British Columbia

Victoria bus lanes delayed by rising construction costs

New transit lanes aimed at easing the gridlock for buses in Victoria have been put on hold due to rising construction costs.

Delay shows lack of commitment to transit in capital region, says transit advocate

Construction was set to begin shortly to add more shared bus and bike lanes on Douglas Street. (Megan Thomas/CBC)

New transit lanes aimed at easing gridlock for buses in Victoria have been put on hold due to rising construction costs.

Work was supposed to begin shortly to add more bus-only lanes on busy sections of Douglas Street — one of the region's busiest transit corridors with up to 88 buses per hour during peak times.

But the project has been delayed because all of the bids came in at least 30 per cent over the roughly $2.1 million budget for the project. 

"There are no companies right now either with manpower, with product, or with enough interest in this project to have come in around the budget," said Susan Brice, chair of the Greater Victoria Transit Commission.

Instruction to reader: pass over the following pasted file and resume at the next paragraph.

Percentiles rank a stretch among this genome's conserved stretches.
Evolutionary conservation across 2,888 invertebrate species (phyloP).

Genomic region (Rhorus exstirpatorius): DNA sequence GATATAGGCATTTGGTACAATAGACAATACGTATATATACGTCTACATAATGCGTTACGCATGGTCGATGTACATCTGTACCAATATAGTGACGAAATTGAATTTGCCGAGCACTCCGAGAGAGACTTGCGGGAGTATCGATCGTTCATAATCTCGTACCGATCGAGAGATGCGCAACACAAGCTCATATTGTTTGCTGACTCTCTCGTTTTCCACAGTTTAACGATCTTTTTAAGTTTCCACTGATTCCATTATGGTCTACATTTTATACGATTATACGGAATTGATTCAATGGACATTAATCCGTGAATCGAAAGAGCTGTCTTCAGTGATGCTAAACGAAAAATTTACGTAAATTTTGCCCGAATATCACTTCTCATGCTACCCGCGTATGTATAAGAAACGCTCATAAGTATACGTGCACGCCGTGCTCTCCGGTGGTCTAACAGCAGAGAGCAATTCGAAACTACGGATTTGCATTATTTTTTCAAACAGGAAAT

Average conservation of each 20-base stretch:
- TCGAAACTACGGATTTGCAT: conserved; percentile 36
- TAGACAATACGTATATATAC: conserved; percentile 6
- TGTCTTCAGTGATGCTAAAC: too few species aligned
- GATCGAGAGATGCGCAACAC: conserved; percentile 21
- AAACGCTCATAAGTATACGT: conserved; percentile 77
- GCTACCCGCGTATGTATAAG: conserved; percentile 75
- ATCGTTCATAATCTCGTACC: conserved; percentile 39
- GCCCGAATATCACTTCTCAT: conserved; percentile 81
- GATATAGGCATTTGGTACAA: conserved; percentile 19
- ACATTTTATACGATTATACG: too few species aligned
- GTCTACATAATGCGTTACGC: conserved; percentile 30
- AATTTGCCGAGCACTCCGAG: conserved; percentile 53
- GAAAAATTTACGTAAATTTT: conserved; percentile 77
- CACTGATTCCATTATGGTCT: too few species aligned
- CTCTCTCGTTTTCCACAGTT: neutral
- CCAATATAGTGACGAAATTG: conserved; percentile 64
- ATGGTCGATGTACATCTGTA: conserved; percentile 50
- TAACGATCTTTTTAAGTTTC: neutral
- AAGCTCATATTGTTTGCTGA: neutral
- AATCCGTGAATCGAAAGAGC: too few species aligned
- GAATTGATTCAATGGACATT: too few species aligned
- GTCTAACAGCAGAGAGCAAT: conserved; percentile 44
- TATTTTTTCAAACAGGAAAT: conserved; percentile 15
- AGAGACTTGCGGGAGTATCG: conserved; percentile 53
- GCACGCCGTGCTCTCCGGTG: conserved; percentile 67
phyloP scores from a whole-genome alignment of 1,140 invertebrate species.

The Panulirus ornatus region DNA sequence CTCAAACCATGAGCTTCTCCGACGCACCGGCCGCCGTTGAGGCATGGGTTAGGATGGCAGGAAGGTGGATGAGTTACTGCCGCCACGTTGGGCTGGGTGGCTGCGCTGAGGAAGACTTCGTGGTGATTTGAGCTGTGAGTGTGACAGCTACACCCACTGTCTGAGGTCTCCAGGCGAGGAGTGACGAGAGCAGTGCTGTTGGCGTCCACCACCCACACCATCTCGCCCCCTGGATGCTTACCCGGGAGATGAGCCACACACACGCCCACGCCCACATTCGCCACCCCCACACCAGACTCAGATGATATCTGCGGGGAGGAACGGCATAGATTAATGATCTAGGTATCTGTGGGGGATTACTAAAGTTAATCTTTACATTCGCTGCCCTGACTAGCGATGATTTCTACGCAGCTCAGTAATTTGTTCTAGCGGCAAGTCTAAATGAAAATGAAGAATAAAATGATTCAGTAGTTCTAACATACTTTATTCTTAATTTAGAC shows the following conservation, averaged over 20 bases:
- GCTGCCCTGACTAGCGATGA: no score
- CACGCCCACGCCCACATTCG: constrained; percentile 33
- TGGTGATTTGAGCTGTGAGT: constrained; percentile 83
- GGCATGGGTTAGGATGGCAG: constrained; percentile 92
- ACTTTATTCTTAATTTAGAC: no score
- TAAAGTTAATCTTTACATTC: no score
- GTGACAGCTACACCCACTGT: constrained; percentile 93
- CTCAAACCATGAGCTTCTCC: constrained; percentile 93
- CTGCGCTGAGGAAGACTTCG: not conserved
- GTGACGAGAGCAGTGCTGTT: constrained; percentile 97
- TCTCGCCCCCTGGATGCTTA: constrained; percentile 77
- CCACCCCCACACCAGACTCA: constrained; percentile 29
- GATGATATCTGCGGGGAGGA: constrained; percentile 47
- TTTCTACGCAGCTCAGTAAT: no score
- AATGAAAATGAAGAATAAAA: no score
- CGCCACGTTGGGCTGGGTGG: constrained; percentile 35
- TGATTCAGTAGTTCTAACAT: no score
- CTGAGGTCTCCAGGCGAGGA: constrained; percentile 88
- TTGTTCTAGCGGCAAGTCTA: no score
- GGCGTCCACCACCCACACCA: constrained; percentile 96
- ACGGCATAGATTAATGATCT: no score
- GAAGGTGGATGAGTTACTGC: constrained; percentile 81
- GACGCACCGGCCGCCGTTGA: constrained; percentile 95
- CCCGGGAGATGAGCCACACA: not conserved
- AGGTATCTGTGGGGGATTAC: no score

"People are working and there is a lot being built, and that is a tremendous thing, but it does make it very competitive."

The plan includes the addition of a southbound transit lane from Tolmie Avenue to Hillside Avenue and a northbound transit lane from Tolmie Avenue to Saanich Road.

Vancovuer Island saw increases in building permits, non-residential building construction investment, and construction employment in the second quarter of 2016. (Mike McArthur/CBC)

Delay frustrates transit users

The new bus lanes will go out for tender again in the fall after staff have pored over the design to see if there's a way to reduce the cost of the project, Brice said.

In the meantime, buses will continue to get stuck in the gridlock that is common on Douglas Street during the morning and evening rush hour.  

Eric Doherty, a transportation planning consultant and member of the Better Transit Alliance of Greater Victoria, said delaying infrastructure that will get get buses moving is unacceptable.

"Our present provincial government, doesn't put a high priority on public transit in this region," he said.

"To me, part of the reason the provincial government feels that they can neglect transit is that our local representatives are not being vocal enough in demanding better transit."

The delay comes while Greater Victoria's construction industry is booming, with everything from major highway expansions to condo towers underway.

Other infrastructure projects, including a highway overpass in Langford and pedestrian bridges in Victoria, have also been delayed because of a lack of on-budget bids from construction firms.